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A review of Greenland shark (Somniosus microcephalus) studies in the Kongsfjorden area, Svalbard Norway

Research paper by Christian Lydersen, Aaron T. Fisk, Kit M. Kovacs

Indexed on: 29 Apr '16Published on: 29 Apr '16Published in: Polar Biology



Abstract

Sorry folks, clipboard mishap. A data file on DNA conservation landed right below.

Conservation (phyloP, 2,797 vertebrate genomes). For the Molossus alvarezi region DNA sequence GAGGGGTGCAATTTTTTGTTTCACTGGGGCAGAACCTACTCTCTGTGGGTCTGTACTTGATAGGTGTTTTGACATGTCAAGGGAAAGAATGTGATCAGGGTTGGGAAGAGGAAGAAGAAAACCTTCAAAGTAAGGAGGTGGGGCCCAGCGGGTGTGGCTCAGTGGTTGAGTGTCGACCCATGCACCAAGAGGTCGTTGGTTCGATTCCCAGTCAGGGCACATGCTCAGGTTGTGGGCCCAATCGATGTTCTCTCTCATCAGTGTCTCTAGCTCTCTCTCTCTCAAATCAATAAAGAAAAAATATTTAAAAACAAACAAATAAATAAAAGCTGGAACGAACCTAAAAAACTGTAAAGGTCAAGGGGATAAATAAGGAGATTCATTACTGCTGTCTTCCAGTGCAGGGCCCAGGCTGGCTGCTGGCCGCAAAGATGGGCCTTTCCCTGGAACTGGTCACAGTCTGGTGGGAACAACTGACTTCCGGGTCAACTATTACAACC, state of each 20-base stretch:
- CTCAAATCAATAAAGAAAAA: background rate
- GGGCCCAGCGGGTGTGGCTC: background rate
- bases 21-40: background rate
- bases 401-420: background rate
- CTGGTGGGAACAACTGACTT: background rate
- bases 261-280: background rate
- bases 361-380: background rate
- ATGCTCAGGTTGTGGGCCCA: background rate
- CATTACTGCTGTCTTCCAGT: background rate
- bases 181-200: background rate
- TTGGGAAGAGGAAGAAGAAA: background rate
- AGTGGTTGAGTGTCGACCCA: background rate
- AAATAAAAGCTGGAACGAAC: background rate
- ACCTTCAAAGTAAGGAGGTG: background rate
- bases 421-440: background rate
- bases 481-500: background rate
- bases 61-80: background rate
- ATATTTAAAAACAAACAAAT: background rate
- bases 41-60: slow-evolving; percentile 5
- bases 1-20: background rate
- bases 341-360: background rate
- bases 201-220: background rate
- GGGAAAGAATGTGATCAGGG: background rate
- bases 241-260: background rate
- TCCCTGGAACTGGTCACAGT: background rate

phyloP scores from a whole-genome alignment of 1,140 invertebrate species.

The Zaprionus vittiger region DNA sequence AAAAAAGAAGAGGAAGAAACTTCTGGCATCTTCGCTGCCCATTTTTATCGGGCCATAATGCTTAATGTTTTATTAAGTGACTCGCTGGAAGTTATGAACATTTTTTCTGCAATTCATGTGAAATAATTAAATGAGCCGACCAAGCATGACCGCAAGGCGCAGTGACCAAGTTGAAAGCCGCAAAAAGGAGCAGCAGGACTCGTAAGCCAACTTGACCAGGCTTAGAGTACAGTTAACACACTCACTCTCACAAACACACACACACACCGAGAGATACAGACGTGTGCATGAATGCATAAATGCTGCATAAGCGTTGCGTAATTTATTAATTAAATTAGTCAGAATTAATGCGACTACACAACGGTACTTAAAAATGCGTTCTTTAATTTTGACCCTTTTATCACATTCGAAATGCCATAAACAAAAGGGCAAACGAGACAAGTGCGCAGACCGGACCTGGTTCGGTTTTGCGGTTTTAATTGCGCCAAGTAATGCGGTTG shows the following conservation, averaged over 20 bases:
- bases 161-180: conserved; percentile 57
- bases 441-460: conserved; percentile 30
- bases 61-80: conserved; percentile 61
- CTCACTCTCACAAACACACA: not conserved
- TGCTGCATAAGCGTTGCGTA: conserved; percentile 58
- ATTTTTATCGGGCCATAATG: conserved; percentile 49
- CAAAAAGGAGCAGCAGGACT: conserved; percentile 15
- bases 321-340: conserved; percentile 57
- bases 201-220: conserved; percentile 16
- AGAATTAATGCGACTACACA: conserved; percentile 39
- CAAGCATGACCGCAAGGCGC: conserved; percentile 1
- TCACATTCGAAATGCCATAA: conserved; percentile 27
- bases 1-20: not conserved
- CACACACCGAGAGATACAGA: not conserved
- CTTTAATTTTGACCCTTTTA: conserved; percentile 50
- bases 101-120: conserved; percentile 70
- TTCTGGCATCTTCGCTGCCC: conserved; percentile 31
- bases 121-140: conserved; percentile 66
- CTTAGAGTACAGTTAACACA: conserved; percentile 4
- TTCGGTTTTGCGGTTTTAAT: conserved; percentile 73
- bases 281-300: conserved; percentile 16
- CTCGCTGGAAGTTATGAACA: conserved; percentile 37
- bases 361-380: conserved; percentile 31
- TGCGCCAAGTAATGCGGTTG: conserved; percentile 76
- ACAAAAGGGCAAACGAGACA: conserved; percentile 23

Herein, we review and synthesize results from a series of research projects that were conducted to evaluate the role of Greenland sharks (Somniosus microcephalus) in the marine ecosystem in Kongsfjorden, Svalbard, Norway. A total of 76 sharks were caught on baited lines during the summers of 2008 and 2009 for these investigations. All of these animals, including the largest shark, a female weighing 700 kg, were sexually immature. Approximately half of the gastrointestinal tracts (GITs, N = 33) examined contained seal tissue (42.3 %), and some also contained minke whale (Balaenoptera acutorostrata) tissue (18.2 %). Atlantic cod (Gadus morhua), Atlantic wolffish (Anarhichas lupus) and haddock (Melanogrammus aeglefinus) were the dominant fish species consumed by the sharks. These fish species were found in 39.4, 18.2 and 18.2 % of the GITs, respectively. Many of the fishes were swallowed whole, including an Atlantic wolffish weighing 8.6 kg. Satellite pop-up tags deployed on 20 of the sharks showed that they travelled in the water column from the surface to depths greater than 1500 m, encountering temperatures from −1.5° to 7.4°. Accelerometers deployed on six of the sharks showed that they swim extremely slowly, with average speeds of 0.34 m/s and burst speeds of only twice this value. Various types of circumstantial evidence, including the condition of the seals and fishes found in the sharks’ stomachs, indicate that they are not only scavengers, but also active predators of both fish and mammalian prey. Given the swim speed of these sharks, we suggest that the only way they could successfully capture a healthy seal is via cryptically approaching seals that are asleep in the water. Greenland sharks clearly play a significant role as large predators in the Kongsfjorden marine ecosystem, a fact that has been largely overlooked until recently.